On Maz’ya’s \Phi-inequalities.

Speaker: 

Dmitriy Stolyarov

Institution: 

St. Petersburg State University

Time: 

Thursday, November 4, 2021 - 11:00am

Location: 

zoom ID: 949 5980 5461. Password: the last four digits of the zoom ID in the reverse order

I will speak about an unusual way to correct the (invalid) endpoint case of the Hardy—Littlewood—Sobolev inequality. Usually the correction is done by imposing additional linear constraints on the function we apply the Riesz potential to. Being the gradient of another function is an example of such a constraint. The inequalities obtained this way are often called Bourgain—Brezis inequalities. In 2010, Maz’ya suggested another approach: instead of constraining the right hand side we should replace the L_p norm on the left with an expression \Phi, which alongside with having the same homogeneity properties as the L_p norm, possesses additional cancellations. He conjectured that if \Phi satisfies a natural necessary condition, then the modified Hardy—Littlewood—Sobolev inequality holds true. I will try to survey the proof of Maz’ya’s conjecture. Based on https://arxiv.org/abs/2109.08014

Estimating average of function on Boolean cube without risk

Speaker: 

March Boedihardjo

Institution: 

UCI

Time: 

Thursday, October 7, 2021 - 11:00am

Location: 

zoom ID: 949 5980 5461. Password: the last four digits of the zoom ID in the reverse order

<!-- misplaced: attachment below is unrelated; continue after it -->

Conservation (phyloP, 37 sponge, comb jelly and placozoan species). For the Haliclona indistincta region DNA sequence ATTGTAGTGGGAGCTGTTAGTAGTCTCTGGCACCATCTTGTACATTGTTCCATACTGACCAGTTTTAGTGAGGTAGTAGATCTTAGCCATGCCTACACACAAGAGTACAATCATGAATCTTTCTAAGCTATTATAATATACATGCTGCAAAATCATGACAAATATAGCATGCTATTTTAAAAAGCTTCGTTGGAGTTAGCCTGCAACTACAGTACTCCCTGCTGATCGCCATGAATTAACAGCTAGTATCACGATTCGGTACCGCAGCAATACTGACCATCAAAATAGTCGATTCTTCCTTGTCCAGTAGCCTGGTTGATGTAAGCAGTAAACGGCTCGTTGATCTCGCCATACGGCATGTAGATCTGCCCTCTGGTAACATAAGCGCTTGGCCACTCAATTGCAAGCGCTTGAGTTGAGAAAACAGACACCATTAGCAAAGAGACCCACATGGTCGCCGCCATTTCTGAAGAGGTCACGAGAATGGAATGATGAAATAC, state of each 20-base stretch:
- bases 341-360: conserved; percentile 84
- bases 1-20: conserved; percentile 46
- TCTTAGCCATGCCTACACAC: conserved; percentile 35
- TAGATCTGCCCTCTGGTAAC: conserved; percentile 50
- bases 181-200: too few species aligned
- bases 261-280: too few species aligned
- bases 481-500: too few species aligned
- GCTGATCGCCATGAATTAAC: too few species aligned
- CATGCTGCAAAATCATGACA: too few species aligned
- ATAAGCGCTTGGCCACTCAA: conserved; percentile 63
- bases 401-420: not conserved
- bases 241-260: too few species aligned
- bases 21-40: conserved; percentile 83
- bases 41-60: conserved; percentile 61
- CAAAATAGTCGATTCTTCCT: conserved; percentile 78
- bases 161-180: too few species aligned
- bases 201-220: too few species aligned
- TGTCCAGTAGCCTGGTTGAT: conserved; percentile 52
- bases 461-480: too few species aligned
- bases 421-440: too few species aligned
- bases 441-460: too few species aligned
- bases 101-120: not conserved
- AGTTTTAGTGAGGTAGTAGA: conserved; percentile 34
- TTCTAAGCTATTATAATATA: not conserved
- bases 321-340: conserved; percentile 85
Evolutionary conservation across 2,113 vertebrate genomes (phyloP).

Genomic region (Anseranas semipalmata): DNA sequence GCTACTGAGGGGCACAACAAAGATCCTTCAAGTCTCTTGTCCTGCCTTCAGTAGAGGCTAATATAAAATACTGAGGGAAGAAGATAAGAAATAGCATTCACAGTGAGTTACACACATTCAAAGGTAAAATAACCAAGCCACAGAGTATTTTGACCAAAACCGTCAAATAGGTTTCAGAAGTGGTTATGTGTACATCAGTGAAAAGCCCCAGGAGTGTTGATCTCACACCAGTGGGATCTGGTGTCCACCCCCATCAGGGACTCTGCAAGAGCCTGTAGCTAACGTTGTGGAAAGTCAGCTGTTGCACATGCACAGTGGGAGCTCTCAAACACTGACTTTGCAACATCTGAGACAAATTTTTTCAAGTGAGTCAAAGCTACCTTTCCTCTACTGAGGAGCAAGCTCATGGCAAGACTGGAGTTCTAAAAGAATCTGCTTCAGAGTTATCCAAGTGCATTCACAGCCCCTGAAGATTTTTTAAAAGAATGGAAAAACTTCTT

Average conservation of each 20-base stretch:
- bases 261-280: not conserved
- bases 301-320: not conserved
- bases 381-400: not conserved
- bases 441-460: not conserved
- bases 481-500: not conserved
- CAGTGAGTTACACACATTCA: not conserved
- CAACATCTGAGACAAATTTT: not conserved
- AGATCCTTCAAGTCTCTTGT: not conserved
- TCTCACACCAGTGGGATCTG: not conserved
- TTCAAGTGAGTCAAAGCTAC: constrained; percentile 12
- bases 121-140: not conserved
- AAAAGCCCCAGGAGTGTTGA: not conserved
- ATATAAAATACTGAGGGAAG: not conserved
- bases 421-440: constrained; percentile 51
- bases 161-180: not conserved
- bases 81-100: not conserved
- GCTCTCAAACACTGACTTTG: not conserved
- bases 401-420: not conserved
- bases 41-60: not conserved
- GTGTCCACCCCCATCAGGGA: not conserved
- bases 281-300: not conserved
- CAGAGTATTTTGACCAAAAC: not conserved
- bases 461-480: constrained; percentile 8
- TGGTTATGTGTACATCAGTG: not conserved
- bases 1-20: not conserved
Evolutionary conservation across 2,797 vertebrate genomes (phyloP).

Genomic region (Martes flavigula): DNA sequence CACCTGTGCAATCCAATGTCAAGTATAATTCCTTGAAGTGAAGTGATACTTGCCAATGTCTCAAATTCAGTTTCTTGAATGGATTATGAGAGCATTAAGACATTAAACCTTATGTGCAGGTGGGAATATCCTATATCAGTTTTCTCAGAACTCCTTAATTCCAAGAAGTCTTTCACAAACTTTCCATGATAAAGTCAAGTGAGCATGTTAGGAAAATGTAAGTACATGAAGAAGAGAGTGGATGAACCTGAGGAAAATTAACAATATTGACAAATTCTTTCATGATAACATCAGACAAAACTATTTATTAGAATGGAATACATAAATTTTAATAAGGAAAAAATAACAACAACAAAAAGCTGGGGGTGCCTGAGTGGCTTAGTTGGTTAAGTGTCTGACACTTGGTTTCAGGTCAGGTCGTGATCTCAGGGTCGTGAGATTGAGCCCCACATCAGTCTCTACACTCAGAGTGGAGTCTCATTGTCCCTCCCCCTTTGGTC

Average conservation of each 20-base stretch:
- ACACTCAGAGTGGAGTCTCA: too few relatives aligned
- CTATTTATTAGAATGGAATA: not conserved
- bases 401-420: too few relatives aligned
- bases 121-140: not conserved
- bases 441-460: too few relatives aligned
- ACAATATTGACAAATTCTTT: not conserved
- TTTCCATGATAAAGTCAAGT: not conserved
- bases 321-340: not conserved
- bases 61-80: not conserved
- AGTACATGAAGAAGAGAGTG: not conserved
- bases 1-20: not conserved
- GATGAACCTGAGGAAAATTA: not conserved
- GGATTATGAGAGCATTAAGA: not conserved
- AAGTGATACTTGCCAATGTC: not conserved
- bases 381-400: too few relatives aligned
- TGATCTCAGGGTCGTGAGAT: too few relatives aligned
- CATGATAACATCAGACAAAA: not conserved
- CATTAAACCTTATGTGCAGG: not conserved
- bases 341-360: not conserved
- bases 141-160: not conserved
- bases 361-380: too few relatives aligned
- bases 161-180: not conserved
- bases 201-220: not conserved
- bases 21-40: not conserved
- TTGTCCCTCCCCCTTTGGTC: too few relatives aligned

Strong law of large numbers gives a method to estimate the
average of a function on the Boolean cube so that it is accurate with
high probability. But there is still a little risk that it is
inaccurate. I will present a polynomial time method to estimate the
averages of certain functions on Boolean cube without risk of being
inaccurate.

A moment ratio bound for polynomials on the boolean cube

Speaker: 

Alex Samorodnitsky

Institution: 

The Hebrew University of Jerusalem

Time: 

Thursday, November 18, 2021 - 11:00am

Location: 

zoom ID: 949 5980 5461. Password: the last four digits of the zoom ID in the reverse order

We prove an almost tight upper bound on the ratio ||f||_p / ||f||_2, when f is a polynomial of a given degree on the Boolean cube {0,1}^n and describe some applications.  In particular, we describe a family of hypercontractive inequalities for functions on {0,1}^n which take into account the concentration of a function.

CANCELED

Speaker: 

Oscar Dominguez [CANCELED]

Institution: 

Universidad Complutense de Madrid, Spain

Time: 

Friday, April 10, 2020 - 3:00am

Host: 

Location: 

RH 340P

Maximal functions play a central role in the study of differentiation,
singular integrals and almost everywhere convergence. With Sergey Tikhonov
(ICREA, Barcelona) we recently proved some pointwise estimates for maximal
functions in terms of smoothness and rearrangements. I plan to discuss the recent
progress on these topics and some applications. In particular, I will discuss the
Fefferman-Stein inequality for the sharp maximal function for r.i. spaces which
are close to L∞.

The multilinear restriction estimates for hypersurfaces with curvature

Speaker: 

Ioan Bejenaru

Institution: 

UCSD

Time: 

Wednesday, February 19, 2020 - 3:00pm to 3:50pm

Host: 

Location: 

340P

Abstract: I will present an overview of the multilinear restriction theory, with an emphasis on the case when the hypersurfaces have some curvature. I will discuss a new result: the case of n-1 hypersurfaces in n dimensions where a fairly general theory is developed.